Former Assistant U.S. Attorney Andrew McCarthy said the country's top cops handled their role in the 2016 presidential elections "pretty poorly" and says former FBI directors should keep their opinions on current investigations to themselves.
"There's a lot that went on here that's very disturbing," McCarthy said on "Fox & Friends."
"The bureau was thrust into the politics of the 2016 election whether they wanted to be or not because of the Hillary Clinton investigation, (which) was a criminal investigation that was going on right in the middle of the campaigns so there was no avoiding it.
"The question is, given that they were dealt a bad hand, how did they play it? I think they played it pretty poorly."
McCarthy, a Fox News contributor, also called out former FBI Director James Comey for slamming Trump every chance he gets and said it's reckless for Comey to "suggest that because he was the director of the FBI that he has special knowledge" of what happens inside the doors now.
"I don't think it's right for our intelligence chiefs whether it's Comey or Clapper or Brennan to be suggesting that because they had these positions, they have some special knowledge that they wish they could tell us all," McCarthy said.
It comes after Comey described deputy Attorney General Rod Rosenstein as not having “strong character” Thursday while appearing on a CNN town hall telecast.
“I think people like that, like Rod Rosenstein, who are people of accomplishment but not real sterling character, strong character, find themselves trapped. And then they start telling themselves a story to justify their being trapped which is, 'Yeah, he's awful but the country needs me,’” Comey told host Anderson Cooper.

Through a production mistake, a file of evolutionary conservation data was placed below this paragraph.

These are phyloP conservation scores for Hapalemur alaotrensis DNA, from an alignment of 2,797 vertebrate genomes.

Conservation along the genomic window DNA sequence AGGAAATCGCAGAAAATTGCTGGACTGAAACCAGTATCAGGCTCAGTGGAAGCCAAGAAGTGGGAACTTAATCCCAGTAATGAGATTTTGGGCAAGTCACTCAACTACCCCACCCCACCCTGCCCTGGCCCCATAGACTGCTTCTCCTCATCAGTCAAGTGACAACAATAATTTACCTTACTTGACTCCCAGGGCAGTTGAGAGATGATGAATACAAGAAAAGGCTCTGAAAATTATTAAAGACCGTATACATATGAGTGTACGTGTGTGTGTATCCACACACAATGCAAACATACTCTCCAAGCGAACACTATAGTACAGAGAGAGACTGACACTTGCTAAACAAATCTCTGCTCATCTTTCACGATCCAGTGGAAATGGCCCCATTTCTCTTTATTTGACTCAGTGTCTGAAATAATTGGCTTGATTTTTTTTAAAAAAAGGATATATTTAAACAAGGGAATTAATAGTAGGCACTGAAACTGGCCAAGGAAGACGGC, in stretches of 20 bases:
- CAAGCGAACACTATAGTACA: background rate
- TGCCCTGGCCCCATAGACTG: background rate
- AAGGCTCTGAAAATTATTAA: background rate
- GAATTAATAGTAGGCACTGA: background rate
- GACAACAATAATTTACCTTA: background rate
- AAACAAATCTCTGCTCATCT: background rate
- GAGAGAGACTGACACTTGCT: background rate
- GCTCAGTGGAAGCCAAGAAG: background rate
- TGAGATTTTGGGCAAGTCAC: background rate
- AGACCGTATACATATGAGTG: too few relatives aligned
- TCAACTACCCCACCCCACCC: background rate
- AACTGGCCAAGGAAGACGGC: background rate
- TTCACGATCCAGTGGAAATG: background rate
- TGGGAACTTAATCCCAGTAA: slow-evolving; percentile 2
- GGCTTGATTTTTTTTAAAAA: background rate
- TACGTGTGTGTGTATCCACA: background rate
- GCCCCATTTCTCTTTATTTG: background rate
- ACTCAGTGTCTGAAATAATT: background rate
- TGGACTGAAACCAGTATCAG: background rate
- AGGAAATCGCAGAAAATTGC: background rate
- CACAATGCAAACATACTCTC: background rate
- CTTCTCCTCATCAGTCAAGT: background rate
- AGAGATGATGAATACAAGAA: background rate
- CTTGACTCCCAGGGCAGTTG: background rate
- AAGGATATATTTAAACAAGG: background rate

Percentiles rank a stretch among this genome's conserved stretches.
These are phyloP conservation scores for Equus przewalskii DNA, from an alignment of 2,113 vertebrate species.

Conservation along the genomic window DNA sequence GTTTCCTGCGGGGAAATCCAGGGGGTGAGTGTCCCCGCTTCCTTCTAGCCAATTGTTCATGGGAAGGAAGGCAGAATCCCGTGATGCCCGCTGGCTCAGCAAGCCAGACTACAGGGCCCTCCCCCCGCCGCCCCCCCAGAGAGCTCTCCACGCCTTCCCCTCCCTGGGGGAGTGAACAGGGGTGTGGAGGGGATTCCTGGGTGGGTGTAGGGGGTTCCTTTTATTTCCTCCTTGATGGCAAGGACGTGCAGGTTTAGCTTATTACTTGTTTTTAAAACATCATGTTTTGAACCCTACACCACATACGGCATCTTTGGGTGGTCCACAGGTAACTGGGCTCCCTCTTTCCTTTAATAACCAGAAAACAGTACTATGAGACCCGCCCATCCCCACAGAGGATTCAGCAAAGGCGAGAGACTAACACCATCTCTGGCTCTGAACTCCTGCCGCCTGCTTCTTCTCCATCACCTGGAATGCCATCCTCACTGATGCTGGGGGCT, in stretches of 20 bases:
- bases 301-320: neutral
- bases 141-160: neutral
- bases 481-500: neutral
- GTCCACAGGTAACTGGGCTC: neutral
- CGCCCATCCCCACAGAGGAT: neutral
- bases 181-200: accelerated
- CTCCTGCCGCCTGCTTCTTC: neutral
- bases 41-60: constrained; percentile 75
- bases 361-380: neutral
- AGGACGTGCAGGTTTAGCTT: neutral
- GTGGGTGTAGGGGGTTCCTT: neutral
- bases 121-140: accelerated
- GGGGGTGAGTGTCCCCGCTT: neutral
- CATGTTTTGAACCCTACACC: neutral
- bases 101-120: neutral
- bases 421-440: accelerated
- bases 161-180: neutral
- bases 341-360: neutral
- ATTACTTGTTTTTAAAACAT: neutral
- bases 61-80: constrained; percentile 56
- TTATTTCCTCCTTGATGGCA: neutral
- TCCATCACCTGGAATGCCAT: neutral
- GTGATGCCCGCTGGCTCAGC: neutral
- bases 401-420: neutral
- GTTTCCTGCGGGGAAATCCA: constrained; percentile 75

Cooper brought up Rosenstein as Comey was responding to a question about a recent op-ed he penned, in which he wrote that the president “eats your soul in small bites.”
“Republicans are doing this in Congress. ‘Yeah, it's awful, but if I speak I'll get defeated and this nation needs me here right now.’ So they start to make little compromises to stay on the team. Talk about collusion, saying that's what I need to do to survive and in the process, he has eaten their soul, they’re lost. So that's what happens to so many of people,” Comey said.
Rosenstein was honored with a Department of Justice send-off on Thursday, after submitting his resignation to President Trump last month. His departure will reportedly take effect Saturday.